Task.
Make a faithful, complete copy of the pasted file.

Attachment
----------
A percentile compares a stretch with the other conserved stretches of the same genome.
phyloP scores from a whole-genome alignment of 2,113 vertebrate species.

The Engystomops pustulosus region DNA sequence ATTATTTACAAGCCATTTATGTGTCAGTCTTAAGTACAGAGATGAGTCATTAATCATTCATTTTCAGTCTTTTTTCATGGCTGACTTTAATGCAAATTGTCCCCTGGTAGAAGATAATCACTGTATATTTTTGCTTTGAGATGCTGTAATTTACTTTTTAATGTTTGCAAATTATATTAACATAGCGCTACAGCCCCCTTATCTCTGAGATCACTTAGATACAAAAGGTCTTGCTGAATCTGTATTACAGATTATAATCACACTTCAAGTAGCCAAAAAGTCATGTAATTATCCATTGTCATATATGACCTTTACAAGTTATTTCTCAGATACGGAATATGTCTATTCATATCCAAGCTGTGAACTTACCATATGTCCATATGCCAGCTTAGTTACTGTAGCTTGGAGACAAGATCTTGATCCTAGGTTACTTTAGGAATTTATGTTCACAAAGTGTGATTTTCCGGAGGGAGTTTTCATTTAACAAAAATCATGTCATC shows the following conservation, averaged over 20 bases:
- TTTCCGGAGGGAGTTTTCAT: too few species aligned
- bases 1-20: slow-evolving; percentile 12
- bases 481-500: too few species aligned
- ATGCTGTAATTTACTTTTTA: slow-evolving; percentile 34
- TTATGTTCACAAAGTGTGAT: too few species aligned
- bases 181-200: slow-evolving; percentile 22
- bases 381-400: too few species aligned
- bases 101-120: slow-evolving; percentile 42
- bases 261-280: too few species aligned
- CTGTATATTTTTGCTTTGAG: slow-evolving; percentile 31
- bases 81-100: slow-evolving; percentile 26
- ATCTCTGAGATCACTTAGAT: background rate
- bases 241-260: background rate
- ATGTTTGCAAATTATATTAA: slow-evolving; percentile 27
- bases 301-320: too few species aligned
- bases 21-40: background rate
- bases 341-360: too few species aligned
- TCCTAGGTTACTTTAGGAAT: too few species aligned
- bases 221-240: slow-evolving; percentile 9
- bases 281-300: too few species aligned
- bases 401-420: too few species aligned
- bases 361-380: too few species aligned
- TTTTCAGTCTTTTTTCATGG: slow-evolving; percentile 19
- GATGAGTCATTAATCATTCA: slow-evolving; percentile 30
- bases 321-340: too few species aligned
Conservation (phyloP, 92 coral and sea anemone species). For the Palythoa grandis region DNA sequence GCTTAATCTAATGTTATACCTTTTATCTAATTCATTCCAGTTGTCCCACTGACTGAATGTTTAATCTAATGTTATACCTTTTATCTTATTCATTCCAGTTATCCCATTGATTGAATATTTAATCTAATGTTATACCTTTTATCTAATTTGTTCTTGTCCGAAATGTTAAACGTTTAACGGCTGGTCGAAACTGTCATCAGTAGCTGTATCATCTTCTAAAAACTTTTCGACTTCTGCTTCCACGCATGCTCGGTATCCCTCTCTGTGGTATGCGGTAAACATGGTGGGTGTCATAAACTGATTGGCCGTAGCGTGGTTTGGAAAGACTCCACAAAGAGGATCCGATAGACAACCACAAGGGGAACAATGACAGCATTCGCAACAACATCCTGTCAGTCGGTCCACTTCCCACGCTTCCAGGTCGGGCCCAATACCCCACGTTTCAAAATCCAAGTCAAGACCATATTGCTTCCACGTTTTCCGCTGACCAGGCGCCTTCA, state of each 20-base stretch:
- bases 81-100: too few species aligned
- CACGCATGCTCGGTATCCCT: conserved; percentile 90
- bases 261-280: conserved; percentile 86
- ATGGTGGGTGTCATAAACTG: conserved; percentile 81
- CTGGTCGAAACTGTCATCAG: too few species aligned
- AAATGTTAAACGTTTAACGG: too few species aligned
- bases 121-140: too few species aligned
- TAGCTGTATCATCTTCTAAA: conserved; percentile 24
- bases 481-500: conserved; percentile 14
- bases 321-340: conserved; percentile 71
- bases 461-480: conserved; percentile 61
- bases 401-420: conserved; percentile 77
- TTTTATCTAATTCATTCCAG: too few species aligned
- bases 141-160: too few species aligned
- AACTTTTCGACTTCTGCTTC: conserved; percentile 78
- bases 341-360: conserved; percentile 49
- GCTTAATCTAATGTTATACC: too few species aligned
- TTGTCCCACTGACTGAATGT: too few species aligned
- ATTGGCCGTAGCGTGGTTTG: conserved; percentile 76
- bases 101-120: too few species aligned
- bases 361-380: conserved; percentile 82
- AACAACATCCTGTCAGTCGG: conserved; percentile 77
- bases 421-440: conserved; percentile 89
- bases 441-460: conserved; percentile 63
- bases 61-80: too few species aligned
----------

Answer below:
A percentile compares a stretch with the other conserved stretches of the same genome.
phyloP scores from a whole-genome alignment of 2,113 vertebrate species.

The Engystomops pustulosus region DNA sequence ATTATTTACAAGCCATTTATGTGTCAGTCTTAAGTACAGAGATGAGTCATTAATCATTCATTTTCAGTCTTTTTTCATGGCTGACTTTAATGCAAATTGTCCCCTGGTAGAAGATAATCACTGTATATTTTTGCTTTGAGATGCTGTAATTTACTTTTTAATGTTTGCAAATTATATTAACATAGCGCTACAGCCCCCTTATCTCTGAGATCACTTAGATACAAAAGGTCTTGCTGAATCTGTATTACAGATTATAATCACACTTCAAGTAGCCAAAAAGTCATGTAATTATCCATTGTCATATATGACCTTTACAAGTTATTTCTCAGATACGGAATATGTCTATTCATATCCAAGCTGTGAACTTACCATATGTCCATATGCCAGCTTAGTTACTGTAGCTTGGAGACAAGATCTTGATCCTAGGTTACTTTAGGAATTTATGTTCACAAAGTGTGATTTTCCGGAGGGAGTTTTCATTTAACAAAAATCATGTCATC shows the following conservation, averaged over 20 bases:
- TTTCCGGAGGGAGTTTTCAT: too few species aligned
- bases 1-20: slow-evolving; percentile 12
- bases 481-500: too few species aligned
- ATGCTGTAATTTACTTTTTA: slow-evolving; percentile 34
- TTATGTTCACAAAGTGTGAT: too few species aligned
- bases 181-200: slow-evolving; percentile 22
- bases 381-400: too few species aligned
- bases 101-120: slow-evolving; percentile 42
- bases 261-280: too few species aligned
- CTGTATATTTTTGCTTTGAG: slow-evolving; percentile 31
- bases 81-100: slow-evolving; percentile 26
- ATCTCTGAGATCACTTAGAT: background rate
- bases 241-260: background rate
- ATGTTTGCAAATTATATTAA: slow-evolving; percentile 27
- bases 301-320: too few species aligned
- bases 21-40: background rate
- bases 341-360: too few species aligned
- TCCTAGGTTACTTTAGGAAT: too few species aligned
- bases 221-240: slow-evolving; percentile 9
- bases 281-300: too few species aligned
- bases 401-420: too few species aligned
- bases 361-380: too few species aligned
- TTTTCAGTCTTTTTTCATGG: slow-evolving; percentile 19
- GATGAGTCATTAATCATTCA: slow-evolving; percentile 30
- bases 321-340: too few species aligned
Conservation (phyloP, 92 coral and sea anemone species). For the Palythoa grandis region DNA sequence GCTTAATCTAATGTTATACCTTTTATCTAATTCATTCCAGTTGTCCCACTGACTGAATGTTTAATCTAATGTTATACCTTTTATCTTATTCATTCCAGTTATCCCATTGATTGAATATTTAATCTAATGTTATACCTTTTATCTAATTTGTTCTTGTCCGAAATGTTAAACGTTTAACGGCTGGTCGAAACTGTCATCAGTAGCTGTATCATCTTCTAAAAACTTTTCGACTTCTGCTTCCACGCATGCTCGGTATCCCTCTCTGTGGTATGCGGTAAACATGGTGGGTGTCATAAACTGATTGGCCGTAGCGTGGTTTGGAAAGACTCCACAAAGAGGATCCGATAGACAACCACAAGGGGAACAATGACAGCATTCGCAACAACATCCTGTCAGTCGGTCCACTTCCCACGCTTCCAGGTCGGGCCCAATACCCCACGTTTCAAAATCCAAGTCAAGACCATATTGCTTCCACGTTTTCCGCTGACCAGGCGCCTTCA, state of each 20-base stretch:
- bases 81-100: too few species aligned
- CACGCATGCTCGGTATCCCT: conserved; percentile 90
- bases 261-280: conserved; percentile 86
- ATGGTGGGTGTCATAAACTG: conserved; percentile 81
- CTGGTCGAAACTGTCATCAG: too few species aligned
- AAATGTTAAACGTTTAACGG: too few species aligned
- bases 121-140: too few species aligned
- TAGCTGTATCATCTTCTAAA: conserved; percentile 24
- bases 481-500: conserved; percentile 14
- bases 321-340: conserved; percentile 71
- bases 461-480: conserved; percentile 61
- bases 401-420: conserved; percentile 77
- TTTTATCTAATTCATTCCAG: too few species aligned
- bases 141-160: too few species aligned
- AACTTTTCGACTTCTGCTTC: conserved; percentile 78
- bases 341-360: conserved; percentile 49
- GCTTAATCTAATGTTATACC: too few species aligned
- TTGTCCCACTGACTGAATGT: too few species aligned
- ATTGGCCGTAGCGTGGTTTG: conserved; percentile 76
- bases 101-120: too few species aligned
- bases 361-380: conserved; percentile 82
- AACAACATCCTGTCAGTCGG: conserved; percentile 77
- bases 421-440: conserved; percentile 89
- bases 441-460: conserved; percentile 63
- bases 61-80: too few species aligned